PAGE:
How to protect NFT collections with options and futures

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Derivatives such as crypto options and futures offer speculators the opportunity to hedge against losses in the value of NFTs.

Using Ethereum as a reference market value, it is possible to use derivative financial products of ETH to offset the risks arising from the possible loss of value of NFTs

Indeed, the NFT market is often based on exchanges that take place in Ethereum (ETH), as many of them are in fact tokens based on this blockchain.

Since NFTs are usually sold in Ethereum, their value can be expressed in dollars, or other fiat currencies, but is often calculated and expressed in ETH

The NFT market and how to protect against volatility

nft ape ethereum crypto
How to protect the value of the NFT collections held in the portfolio with derivative instruments such as futures and options

The market value of individual NFTs varies over time, but the Non-Fungible Token market itself inevitably goes through moments of great expansion and moments of crisis

For example, in the past few months, it was experiencing a period of euphoria coinciding with the bull run of the crypto markets in 2021, whereas right now it is in a downturn

Those who own NFTs of significant value and want to hedge against the risk of losing market value over time can do so by using various financial products including ETH options and futures.

How do crypto derivatives work

Crypto derivatives have been around for a long time in the crypto space and the market is always very liquid. So it is not at all difficult to find or trade them

In fact, the crypto derivatives market is much more liquid than the NFT market, as the world’s leading NFT trading platform OpenSea, for example, trades at a rate of about $70 million a day, while the daily trading volume of crypto derivatives on Binance, for example, is $43 billion. 

One approach that can be used to hedge against losses is futures contracts. Futures contracts allow users to pre-fix the price at which they will buy or sell an asset in the future, so that they can be sure that they will be able to sell it back at a certain price. 

Therefore, people can protect their NFT portfolio in ETH by selling futures at maturity. Generally, futures contracts have an expiry date, so this solution is best suited to those who want to protect themselves against short- or medium-term risks, but not to those who want to do so in the long term.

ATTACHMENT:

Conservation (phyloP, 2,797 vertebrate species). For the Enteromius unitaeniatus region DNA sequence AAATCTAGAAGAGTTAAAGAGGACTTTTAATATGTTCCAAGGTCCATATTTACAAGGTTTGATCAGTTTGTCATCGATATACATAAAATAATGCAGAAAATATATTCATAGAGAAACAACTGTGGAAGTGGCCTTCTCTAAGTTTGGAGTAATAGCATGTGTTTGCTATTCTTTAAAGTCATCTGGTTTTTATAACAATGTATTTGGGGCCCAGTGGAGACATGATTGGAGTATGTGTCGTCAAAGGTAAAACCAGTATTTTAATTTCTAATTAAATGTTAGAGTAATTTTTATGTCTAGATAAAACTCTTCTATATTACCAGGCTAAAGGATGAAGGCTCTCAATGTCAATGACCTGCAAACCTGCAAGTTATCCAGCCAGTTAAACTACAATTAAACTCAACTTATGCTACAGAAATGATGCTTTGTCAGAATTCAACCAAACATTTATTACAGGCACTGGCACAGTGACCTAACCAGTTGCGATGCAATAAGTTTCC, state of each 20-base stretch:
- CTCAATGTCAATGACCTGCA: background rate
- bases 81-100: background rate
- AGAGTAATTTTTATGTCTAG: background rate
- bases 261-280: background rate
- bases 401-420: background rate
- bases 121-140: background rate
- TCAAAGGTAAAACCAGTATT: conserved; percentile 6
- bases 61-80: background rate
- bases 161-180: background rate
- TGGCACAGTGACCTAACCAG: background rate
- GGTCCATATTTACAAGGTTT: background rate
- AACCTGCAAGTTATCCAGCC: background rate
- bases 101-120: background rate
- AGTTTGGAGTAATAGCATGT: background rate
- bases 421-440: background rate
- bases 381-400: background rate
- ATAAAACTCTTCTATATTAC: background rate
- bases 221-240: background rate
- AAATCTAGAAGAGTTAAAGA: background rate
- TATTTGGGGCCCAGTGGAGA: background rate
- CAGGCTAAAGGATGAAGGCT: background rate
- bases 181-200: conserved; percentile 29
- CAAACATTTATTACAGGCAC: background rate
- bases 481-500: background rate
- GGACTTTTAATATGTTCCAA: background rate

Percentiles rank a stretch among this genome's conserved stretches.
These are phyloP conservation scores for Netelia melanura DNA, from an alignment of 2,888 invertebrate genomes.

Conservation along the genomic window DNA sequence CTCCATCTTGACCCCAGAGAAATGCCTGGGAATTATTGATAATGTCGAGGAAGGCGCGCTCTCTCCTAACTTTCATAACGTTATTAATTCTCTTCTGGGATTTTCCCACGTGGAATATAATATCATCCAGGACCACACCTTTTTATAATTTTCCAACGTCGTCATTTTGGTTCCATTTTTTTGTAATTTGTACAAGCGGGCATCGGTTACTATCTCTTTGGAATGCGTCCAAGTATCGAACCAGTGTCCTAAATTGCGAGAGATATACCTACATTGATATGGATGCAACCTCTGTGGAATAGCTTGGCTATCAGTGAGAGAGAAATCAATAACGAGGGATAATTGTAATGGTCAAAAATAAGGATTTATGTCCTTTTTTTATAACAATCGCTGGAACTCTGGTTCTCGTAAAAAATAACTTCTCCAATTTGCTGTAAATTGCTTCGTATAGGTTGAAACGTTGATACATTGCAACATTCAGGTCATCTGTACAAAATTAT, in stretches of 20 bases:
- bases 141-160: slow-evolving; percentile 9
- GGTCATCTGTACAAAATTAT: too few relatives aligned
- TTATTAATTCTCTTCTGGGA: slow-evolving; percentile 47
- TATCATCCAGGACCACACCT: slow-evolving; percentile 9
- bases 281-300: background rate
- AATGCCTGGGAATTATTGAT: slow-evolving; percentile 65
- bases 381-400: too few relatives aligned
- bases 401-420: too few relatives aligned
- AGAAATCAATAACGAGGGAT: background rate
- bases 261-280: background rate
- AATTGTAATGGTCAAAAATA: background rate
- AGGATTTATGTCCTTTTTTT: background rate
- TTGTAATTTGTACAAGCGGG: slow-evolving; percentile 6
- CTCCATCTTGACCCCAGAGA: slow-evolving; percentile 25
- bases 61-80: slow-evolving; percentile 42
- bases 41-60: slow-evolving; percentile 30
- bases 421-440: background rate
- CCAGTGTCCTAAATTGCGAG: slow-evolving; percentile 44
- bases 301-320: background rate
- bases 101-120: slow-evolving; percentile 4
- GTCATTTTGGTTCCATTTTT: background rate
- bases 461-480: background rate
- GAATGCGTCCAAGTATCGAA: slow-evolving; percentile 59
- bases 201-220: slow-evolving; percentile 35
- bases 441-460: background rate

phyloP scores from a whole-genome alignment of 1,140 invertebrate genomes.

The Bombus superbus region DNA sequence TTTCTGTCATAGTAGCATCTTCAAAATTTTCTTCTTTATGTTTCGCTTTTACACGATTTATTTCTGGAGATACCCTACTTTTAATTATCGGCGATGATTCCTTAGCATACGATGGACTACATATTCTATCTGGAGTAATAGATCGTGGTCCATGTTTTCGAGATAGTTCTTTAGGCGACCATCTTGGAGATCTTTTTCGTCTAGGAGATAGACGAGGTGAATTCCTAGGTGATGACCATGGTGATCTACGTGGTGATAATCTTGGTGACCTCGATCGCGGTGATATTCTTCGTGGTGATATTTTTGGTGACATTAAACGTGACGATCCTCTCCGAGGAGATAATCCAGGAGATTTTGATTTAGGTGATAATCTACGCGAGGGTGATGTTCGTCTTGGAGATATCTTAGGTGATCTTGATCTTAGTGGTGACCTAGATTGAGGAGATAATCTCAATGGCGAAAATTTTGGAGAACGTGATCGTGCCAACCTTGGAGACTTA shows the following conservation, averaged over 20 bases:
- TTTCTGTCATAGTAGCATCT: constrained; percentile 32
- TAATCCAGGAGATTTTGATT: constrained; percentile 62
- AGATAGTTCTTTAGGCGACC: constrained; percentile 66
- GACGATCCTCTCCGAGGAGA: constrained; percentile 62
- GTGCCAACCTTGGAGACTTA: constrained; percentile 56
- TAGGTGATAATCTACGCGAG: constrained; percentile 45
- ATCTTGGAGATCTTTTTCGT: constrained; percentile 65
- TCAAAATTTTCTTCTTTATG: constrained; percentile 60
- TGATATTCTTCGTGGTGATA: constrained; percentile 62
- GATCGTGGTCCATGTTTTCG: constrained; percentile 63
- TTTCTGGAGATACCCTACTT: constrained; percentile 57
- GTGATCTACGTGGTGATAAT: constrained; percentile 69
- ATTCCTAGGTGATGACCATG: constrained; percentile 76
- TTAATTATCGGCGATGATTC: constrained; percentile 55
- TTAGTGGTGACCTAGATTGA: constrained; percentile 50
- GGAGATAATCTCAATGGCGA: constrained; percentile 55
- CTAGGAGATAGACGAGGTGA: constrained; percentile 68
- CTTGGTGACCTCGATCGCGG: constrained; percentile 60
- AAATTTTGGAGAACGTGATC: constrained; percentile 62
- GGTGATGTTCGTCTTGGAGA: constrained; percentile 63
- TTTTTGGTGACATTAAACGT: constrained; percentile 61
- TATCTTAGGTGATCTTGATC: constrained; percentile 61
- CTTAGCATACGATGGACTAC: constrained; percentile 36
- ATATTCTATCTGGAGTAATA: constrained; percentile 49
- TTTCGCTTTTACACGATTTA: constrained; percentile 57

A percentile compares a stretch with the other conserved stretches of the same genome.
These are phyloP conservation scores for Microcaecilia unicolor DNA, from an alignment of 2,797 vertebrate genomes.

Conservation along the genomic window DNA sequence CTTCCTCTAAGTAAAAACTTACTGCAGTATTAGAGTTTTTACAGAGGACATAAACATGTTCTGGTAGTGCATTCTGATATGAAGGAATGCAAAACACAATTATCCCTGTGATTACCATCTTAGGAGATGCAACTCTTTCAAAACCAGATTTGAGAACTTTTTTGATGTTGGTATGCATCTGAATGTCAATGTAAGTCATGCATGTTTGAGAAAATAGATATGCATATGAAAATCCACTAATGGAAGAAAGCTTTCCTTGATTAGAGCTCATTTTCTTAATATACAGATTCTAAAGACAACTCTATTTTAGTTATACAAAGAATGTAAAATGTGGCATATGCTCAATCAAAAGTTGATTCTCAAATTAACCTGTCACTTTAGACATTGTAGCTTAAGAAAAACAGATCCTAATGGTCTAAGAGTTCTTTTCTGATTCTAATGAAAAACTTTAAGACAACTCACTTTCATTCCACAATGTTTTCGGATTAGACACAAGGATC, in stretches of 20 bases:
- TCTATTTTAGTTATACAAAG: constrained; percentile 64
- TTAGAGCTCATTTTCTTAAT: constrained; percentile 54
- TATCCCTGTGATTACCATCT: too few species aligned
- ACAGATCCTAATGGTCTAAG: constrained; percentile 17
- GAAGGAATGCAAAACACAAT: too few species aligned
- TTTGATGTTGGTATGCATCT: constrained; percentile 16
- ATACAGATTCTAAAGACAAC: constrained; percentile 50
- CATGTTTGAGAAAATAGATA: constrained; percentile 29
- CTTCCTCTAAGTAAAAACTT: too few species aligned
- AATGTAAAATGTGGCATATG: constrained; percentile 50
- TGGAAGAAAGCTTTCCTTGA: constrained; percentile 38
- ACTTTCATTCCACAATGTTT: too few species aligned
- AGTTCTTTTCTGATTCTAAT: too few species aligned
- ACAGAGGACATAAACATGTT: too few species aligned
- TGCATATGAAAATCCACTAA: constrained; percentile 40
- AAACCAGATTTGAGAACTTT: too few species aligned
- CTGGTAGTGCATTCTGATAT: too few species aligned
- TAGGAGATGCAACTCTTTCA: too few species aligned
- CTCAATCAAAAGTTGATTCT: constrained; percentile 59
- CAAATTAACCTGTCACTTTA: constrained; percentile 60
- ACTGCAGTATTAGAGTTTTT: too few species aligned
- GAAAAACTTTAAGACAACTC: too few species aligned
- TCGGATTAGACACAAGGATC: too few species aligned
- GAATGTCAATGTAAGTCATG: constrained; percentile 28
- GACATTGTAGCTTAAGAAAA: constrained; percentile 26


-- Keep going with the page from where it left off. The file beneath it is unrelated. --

Typically, people calculate what percentage of their NFT portfolio in ETH they want to hedge against the risk of impairment by calculating the hedge ratio of their portfolio. After calculating this value, it will be clear how many futures contracts will be required to hedge the risks until they expire.

A similar thing can be done with options, which are derivative contracts that give their holders the right without obligation to buy or sell an asset at a predetermined price. 

These contracts also have an expiration date, so the same reasoning applies as before. Selling operations are called put options, so instead of selling futures it is possible to buy put options. 

Ethereum and the correlation with NFTs

By buying these options, it is possible to sell ETH at a predetermined price in the future, so that any losses in the value of NFTs are offset by gains from the sale of ETH. 

However, it should be added that the NFT market is not perfectly correlated to the ETH market, so these solutions are far from perfect

It is therefore not always possible to offset all possible losses in the value of NFTs with gains from selling ETH at a higher price than the market price. In fact, it is a matter of offsetting whose real extent is unknown at the time the derivatives are purchased

Another thing to be aware of is the complex nature of these derivative instruments. They are not suitable for all investors or speculators, because before using them, it is highly advisable to find out how they work in order to avoid losses due to errors or misunderstandings. 

Finally, it is necessary to emphasize that these activities are in fact typically speculative, i.e. not suitable for long-term investors, also due to the fact that futures and derivatives have an expiry date. 

Therefore, for an investor who has no speculative ambitions in the short or medium term, they may not be particularly useful, if at all, and may even cause more drawbacks than advantages.



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